nesday in Room 2, NBOP Bldg.
No. 156.—Porcelain, East Palestine, O.,
Meets first and third Monday in K. of P.
Hall. Esther Brubecker, R. D. No. 1, East
Palestine, Ohio.
Now 161.—Refractories, New Castle, Pa.
Frank C. Wyman, 1214 £. Washington
St. Meets third Wednesday in Room 408,
Trades Assembly Hall.
Na. 163.—Potters Supply and Refrac
tories, East Liverpool, O. Mildred E. Mc
Daniel, 1083 Ohio Ave. Meets first and
third Friday in Room 4. NBOP Bldg.
No. 164.—Porcelain, Insulator, Akron,
Q. R. F. Brandenstein, 766 Clay Drive,
Meets second Tuesday of month at 4 p. m.
in G. A. Hall, 834 Grant St.
Na. 165.—Chinaware, El Cerrito, Calif.
George Linton. 431 Fourteenth St., Rich
mond, Calif. Meets second and fourth
Wednesday, 1340 San Pablo Ave., El Cer
rito, Calif.
No. 166.—Refractories, Sebring, Ohio.
George Goodballet, Box 135, Sebring, Ohio.
Meets first Tuesday of every month at
American Legion Hall.
No. 168.—Art and Novelty,' San Jose,
Calif. Simon Ventimiglia, 533 Arleta Ave.,
San Jose, Calif. Meets third Thursday of
each month. Labor Temple, 94 N. Second
St., San Jose, Calif.
No. 171.—GeneraTware, Stockton, Calif.
R. W. Price, 1026 S. Hunter Street,
Stockton, Calif. Meets second and fourth
Tuesday in AFL headquarters, 805 E.
Weber Ave,
No. 172.—Maintenance Men, East Liv
erpool, O. Kenneth C. Cline, Box 221,
Newell, W. Va. Meets second end fourth
Friday in Room 4, NBOP Bldg.
No. 173.—Porcelain. Frenchtown, N. J.
Harmon K. Wright, Box 81, Revere, Pa.
Meets third Monday in
Legion hall.
Metuchen, N.
101, Fords, N.
of month at 10
Hall, Fords. N.
No. 174.—Sanitary,
George Bondies, Box
Meets second Saturday
m. in Fords Veterans’ ...
No. 175.—Sanitary, Trenton, N. j. Jose
eph Nosari, 104 Vine St., Trenton, N. J.
Meets second and fourth Tuesday.
No. 177.—Sanitary, Robinson, III. Myles
Tennis, 511 S, Robb Street. Meets first and
third Thursday in Labor Temple.
No. 178—Artware, Sebring, Ohio. John
A. Dorff, R. D. 4, Alliance, Ohio. Meets
every other Wednesday in V. F. W. hall.
No. 181.—Tile, Porcelain and Artware,
Trenton, N. J. Robert Thompson, 53 S.
Olden Ave., Trenton, N. J. Meets second
and fourth Thursday in Falcon Hall, N.
Olden Avenue.
No. 183.—Generalware, Loa Angeles,
Calif. Cora Lee Hutchison, Box 682, Hunt
ington Park, Calif. Meets second and
fourth Mondays of each month at Culinary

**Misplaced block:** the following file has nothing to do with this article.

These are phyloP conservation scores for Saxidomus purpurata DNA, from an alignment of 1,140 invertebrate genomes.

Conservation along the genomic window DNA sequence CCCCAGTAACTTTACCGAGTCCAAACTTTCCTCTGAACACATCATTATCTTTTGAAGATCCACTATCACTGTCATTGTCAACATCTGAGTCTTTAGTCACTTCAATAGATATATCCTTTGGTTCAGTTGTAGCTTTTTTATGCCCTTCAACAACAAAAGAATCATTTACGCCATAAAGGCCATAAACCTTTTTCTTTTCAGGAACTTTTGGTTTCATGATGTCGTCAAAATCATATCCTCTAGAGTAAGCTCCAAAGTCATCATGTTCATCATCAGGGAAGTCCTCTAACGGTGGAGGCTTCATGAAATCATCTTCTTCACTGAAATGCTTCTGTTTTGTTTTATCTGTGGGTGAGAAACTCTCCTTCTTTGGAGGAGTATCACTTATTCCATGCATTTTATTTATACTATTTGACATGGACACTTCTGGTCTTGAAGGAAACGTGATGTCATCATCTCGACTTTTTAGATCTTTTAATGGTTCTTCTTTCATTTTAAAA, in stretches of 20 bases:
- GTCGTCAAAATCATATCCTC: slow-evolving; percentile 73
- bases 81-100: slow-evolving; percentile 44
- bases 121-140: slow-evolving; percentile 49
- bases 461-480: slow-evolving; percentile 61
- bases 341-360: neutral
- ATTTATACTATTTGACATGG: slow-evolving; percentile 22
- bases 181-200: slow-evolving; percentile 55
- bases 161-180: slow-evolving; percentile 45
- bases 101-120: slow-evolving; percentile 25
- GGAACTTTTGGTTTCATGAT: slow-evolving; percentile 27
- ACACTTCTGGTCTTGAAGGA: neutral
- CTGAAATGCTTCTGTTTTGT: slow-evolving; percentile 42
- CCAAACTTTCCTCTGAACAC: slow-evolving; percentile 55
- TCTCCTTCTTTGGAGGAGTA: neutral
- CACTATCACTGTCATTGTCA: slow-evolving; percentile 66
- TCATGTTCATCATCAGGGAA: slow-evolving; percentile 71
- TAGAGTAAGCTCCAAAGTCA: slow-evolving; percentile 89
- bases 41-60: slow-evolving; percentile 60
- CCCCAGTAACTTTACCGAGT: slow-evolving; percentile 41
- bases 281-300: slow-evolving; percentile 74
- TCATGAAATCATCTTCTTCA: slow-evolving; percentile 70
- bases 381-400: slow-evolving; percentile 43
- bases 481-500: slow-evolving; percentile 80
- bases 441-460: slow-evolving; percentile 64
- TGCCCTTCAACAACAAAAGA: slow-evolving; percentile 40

Hall, 411 E. Broadway, Glendale, Calif.
Na, 184.—Chinaware, Trenton, N. J.
Walter H. Smith, 513% Princeton Ave.,
Trenton 8, N. J. Meets second and fourth
Monday In Polish Falcons Hall, Brunswick
and Indiana Ave.
No. 185. Porcelain, Trenton, N. J.
Wm. Hutchins, 1180 No. Olden Ave., Tren
ton, N. J. Meets last Monday of every
month in Broad St- Bank Bldg.
No. 186.—Stone, Dinner and Artware,
Los Angeles, Calif. Dorothy R. Miller,
2414% No. Broadway, Los Angeles 31,
Calif. Meets first and third Friday, 2200
East Avenue.
No. 187. Porcelain, Trenton, N. J.
Rose Pronesti, 78 Oliver Ave., Trenton
9, N. J. Meets second Thursday in Polish
Falcon Hall, corner Cass and Adeline Sts.
No. 190.—Porcelain, East Liverpool, O.
Nellie Gardiner, 936 Lisbon St., East Liv
pool, O. Meets every other Friday in
Room 1, NBOP Bldg.
No. 191. General and China Ware,
Hamilton, Ont., Canada. Mrs. Johanna
Henderson, 116 E. 22nd. St,, Hamilton
Ontario, Canada.
No. 19X.—Generalware, Warehousemen,
Packers, Decorating Kilnmen, Sebring, O.
Hugh Dailey, 539 W. Oregon Ave.
No. 193.—Sanitary, Trenton, N. J. Alma
Wallo, 165 Bunting Ave. Meets first Tues
day. 725 N. Clinton Ave.
No. 195.—-Gloat Warehousewmoen and
Kilndrawers,' East Liverpool, O. Miss Villa
Carraher, 704 Aten Ave., Wellsville, O.
Meets first and third Wednesday in Room
2, NBOP Bldg.
No. 196.—Generalware, Hollydale, Calif.
Clare C. Meetsek, 1029 Arthur Ave., Clear
water, Calif. Meets first and third Thurs
day in Catholic.Hall.
No. 197.—Earthenware and Artware,
Cambridge, Mass. Louis Fournier, 8 Fran
cis St., Somerville, Mass.
No. 198.—Feldspar, Million and Smelt
ing, Trenton, N. J. William Taylor, 138
Allen St., Trenton 8, N. J.
No. 199.—Chinaware. Pomona. Calif
Doris Goodwine, 550 Fillmore Place, Po
mona, Calif. Meets second Tuesday of
each month, 637 W. Second St., Pomona,
No. 366.—Chemical Supply, Crooksville,
O. Mrs. Estella Knerr, 281 W. Main St.
Meets second Thursday of each month in
Municipal Hall.
No. 201.—Chinaware, Huntington Park,
Calif. Orvis Reese, 6507% Middleton St.,
Huntington Park, Calif. Meets second and
fourth Wednesday, 2502 Clarendon Ave.,
Huntington Park, Calif.
Ne. 203.—Artware, Santa Monica, Calif.
Betty J. Markham, 613 Ocean Park Blvd.,
Santa Monica, Calif. Meets first Wednes
day of each month at 1428% Second St,
Santa Monica, Calif.
No. 203. Pioneer Pottery, Art and